John Hageman covers local business and North Dakota politics. He attended the University of Minnesota in the Twin Cities, where he studied journalism and political science, and he previously worked at the Bemidji Pioneer.
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Whomever is elected North Dakota's next governor will likely encounter a much different economic landscape than his or her predecessor. State general fund appropriations more than doubled from the 2009-11 biennium to the 2013-15 biennium, but tumbling oil and agriculture commodity prices are forcing Gov. Jack Dalrymple's potential successors to face a more challenging fiscal future. Dalrymple ordered a 4.05 percent budget cut to most state agencies last week in an effort to meet a $1.07 billion shortfall.
A biotech company located in a UND-owned building will not renew its lease when it expires at the end of the month. NovaDigm Therapeutics has occupied a space in the UND Tech Accelerator, formerly known as the Research, Enterprise and Commercialization or REAC building, for roughly seven years. CEO Timothy Cooke said Tuesday the company is wrapping up a clinical study, meaning "there's just unfortunately not the activities for what Grand Forks folks were doing."
Grand Forks Air Force Base will not be a temporary shelter for unaccompanied minors coming from Central America, North Dakota Sen. Heidi Heitkamp, D-N.D., announced today.
Facing a three-month wait to get fillings at another dental practice, Carolyn Reigstad found herself at Aspen Dental in Grand Forks Friday morning. "I'm going to have it done here now," she said. Aspen Dental, a national chain with more than 500 locations, cited dental health professional shortages in North Dakota for its decision to open a Grand Forks location. But researchers said population centers like the city of Grand Forks aren't where North Dakota's need for dentists is most pronounced.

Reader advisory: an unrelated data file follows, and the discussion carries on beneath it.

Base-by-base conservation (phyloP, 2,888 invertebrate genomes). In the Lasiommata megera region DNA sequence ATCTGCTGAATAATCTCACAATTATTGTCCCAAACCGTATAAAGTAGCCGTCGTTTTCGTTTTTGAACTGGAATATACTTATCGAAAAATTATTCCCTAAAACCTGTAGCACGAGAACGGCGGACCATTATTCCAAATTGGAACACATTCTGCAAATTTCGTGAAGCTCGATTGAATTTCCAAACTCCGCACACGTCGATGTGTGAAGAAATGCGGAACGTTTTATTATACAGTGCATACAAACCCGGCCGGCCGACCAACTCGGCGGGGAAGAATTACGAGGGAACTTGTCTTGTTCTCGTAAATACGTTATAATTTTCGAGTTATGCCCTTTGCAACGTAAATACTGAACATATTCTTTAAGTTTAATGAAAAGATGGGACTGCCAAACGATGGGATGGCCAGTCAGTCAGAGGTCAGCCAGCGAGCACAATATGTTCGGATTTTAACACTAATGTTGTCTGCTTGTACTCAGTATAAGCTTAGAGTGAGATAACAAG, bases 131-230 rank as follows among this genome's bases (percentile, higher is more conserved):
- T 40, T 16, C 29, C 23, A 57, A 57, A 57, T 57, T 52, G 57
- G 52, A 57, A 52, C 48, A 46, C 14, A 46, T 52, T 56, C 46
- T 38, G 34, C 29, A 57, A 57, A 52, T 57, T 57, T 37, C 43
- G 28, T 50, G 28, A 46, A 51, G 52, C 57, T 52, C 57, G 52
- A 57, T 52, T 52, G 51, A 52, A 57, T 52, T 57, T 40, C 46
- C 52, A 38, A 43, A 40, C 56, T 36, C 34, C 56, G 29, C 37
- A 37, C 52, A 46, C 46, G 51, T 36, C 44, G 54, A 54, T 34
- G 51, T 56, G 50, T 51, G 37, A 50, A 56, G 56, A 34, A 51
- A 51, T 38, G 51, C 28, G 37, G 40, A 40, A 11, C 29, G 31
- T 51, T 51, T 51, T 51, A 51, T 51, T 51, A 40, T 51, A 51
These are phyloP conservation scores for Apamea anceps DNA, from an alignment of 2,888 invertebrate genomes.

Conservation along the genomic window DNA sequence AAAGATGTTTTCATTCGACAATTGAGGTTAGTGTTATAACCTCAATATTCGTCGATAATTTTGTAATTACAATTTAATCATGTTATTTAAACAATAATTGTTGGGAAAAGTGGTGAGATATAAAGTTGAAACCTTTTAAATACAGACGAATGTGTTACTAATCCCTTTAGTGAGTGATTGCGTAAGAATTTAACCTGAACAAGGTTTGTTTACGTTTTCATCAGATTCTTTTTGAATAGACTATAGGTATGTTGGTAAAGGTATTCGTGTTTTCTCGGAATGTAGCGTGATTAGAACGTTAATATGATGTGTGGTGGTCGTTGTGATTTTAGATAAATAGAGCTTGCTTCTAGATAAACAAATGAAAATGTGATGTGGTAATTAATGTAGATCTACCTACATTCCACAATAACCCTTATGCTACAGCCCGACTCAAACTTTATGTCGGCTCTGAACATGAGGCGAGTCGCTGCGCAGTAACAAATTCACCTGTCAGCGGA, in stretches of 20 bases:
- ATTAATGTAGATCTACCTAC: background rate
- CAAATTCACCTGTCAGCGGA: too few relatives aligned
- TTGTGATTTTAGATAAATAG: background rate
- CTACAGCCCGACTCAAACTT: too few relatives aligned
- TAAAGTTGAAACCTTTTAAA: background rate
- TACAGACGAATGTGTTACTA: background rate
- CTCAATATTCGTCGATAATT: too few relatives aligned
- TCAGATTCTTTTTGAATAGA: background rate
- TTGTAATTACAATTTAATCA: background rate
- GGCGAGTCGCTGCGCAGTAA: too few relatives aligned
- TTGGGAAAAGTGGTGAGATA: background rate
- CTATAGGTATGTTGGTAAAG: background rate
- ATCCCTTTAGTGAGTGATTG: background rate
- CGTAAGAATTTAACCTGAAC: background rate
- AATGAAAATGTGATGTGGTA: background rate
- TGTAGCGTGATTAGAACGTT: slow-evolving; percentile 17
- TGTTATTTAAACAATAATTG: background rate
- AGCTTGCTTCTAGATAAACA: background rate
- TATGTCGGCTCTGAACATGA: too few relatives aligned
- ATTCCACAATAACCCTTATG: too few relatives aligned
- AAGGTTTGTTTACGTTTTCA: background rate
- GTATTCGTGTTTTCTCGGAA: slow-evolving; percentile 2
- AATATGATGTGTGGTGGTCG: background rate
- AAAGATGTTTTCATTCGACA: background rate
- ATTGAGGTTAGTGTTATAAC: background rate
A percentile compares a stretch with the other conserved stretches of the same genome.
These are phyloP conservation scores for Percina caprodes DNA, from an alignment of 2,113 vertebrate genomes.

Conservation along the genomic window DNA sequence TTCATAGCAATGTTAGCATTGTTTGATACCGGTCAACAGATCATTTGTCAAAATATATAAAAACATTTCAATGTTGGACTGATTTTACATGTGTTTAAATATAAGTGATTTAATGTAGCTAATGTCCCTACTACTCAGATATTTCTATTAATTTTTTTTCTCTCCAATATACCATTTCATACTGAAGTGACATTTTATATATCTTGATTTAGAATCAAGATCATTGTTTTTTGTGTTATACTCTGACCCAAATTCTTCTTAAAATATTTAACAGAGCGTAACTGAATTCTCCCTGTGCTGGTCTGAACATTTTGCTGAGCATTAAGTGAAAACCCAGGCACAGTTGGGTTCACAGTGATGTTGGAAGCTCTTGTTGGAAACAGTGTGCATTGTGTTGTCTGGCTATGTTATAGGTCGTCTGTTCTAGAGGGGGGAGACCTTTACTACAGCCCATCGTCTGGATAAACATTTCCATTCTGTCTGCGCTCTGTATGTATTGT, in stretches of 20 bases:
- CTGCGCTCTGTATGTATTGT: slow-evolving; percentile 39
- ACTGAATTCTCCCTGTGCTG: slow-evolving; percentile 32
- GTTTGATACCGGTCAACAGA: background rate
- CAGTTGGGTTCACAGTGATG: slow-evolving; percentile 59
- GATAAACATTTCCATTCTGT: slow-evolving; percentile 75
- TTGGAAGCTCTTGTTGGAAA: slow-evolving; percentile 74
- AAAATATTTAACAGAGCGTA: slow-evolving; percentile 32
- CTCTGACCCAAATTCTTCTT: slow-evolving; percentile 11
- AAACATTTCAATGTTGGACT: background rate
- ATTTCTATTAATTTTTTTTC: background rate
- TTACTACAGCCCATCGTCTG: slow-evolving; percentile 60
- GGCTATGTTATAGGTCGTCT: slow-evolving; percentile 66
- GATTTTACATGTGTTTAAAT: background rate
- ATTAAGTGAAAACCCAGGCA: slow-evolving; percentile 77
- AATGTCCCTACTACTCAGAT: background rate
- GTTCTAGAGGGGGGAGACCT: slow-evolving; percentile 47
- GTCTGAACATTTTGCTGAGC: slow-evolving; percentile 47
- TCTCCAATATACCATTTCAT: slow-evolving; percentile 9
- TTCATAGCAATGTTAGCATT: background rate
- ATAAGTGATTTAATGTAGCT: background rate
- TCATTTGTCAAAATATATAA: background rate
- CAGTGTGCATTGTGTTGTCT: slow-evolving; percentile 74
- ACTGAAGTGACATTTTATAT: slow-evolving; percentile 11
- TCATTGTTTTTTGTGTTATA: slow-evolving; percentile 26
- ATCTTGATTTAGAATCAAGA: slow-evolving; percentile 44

The strong American dollar may be drawing some farmers across the northern border and into Canada for equipment. One U.S. dollar was worth $1.38 Canadian on Thursday morning, meaning American...
After five years of owning the Dairy Queen in the small northwest Minnesota town of Mentor, Bruce Roed said he's ready to move on. "I'm 66 years old and trying to retire," he said with a laugh. "We had talked that maybe we'd keep it longer-term, but it's just more work than my wife and I want to handle at this point in our life." The business is now for sale. Greenberg Realty's website lists it for $399,900.
A Devils Lake native and former UND associate dean received on Thursday the support of North Dakota's senators during a hearing on her nomination to a major federal post. Mary Wakefield is seeking the post of deputy secretary of the U.S. Department of Health and Human Services, the department's second-highest position. She is serving as the acting deputy secretary, a job she's held since March 2015.
CROOKSTON—The city of East Grand Forks and a downtown building owner will meet in a mediation session next week over a $510,000 flood-era loan for which city officials say the owner is responsible. City Attorney Ron Galstad said Wednesday the mediation over the Boardwalk Enterprises loan is scheduled for Feb. 12. He was unsure of its location. An attorney for Boardwalk Enterprises, Jon Brakke, did not return a message left by the Herald Wednesday.
Curt Kreun may not be done with public office. The former Grand Forks City Council member didn't run for re-election in his most recent post as a Republican state representative in 2014. He was ineligible to run again for his seat in District 43 since he had moved to District 42 in Grand Forks. But with District 42 up in this fall's election, Kreun said he's considering making another run. He's also been approached about Grand Forks City Council elections in June, which he didn't rule out.
One might not believe lying in bed for weeks at a time would be of any scientific merit, but Ronita Cromwell would beg to differ. In her role as associate chief scientist for international collaborations in NASA's human research program, Cromwell facilitates studies using those kind of "analogs" to examine how humans would be affected by space travel. While experiences in the International Space Station can answer a number of those questions, experiments on Earth are being used to study effects of space exploration.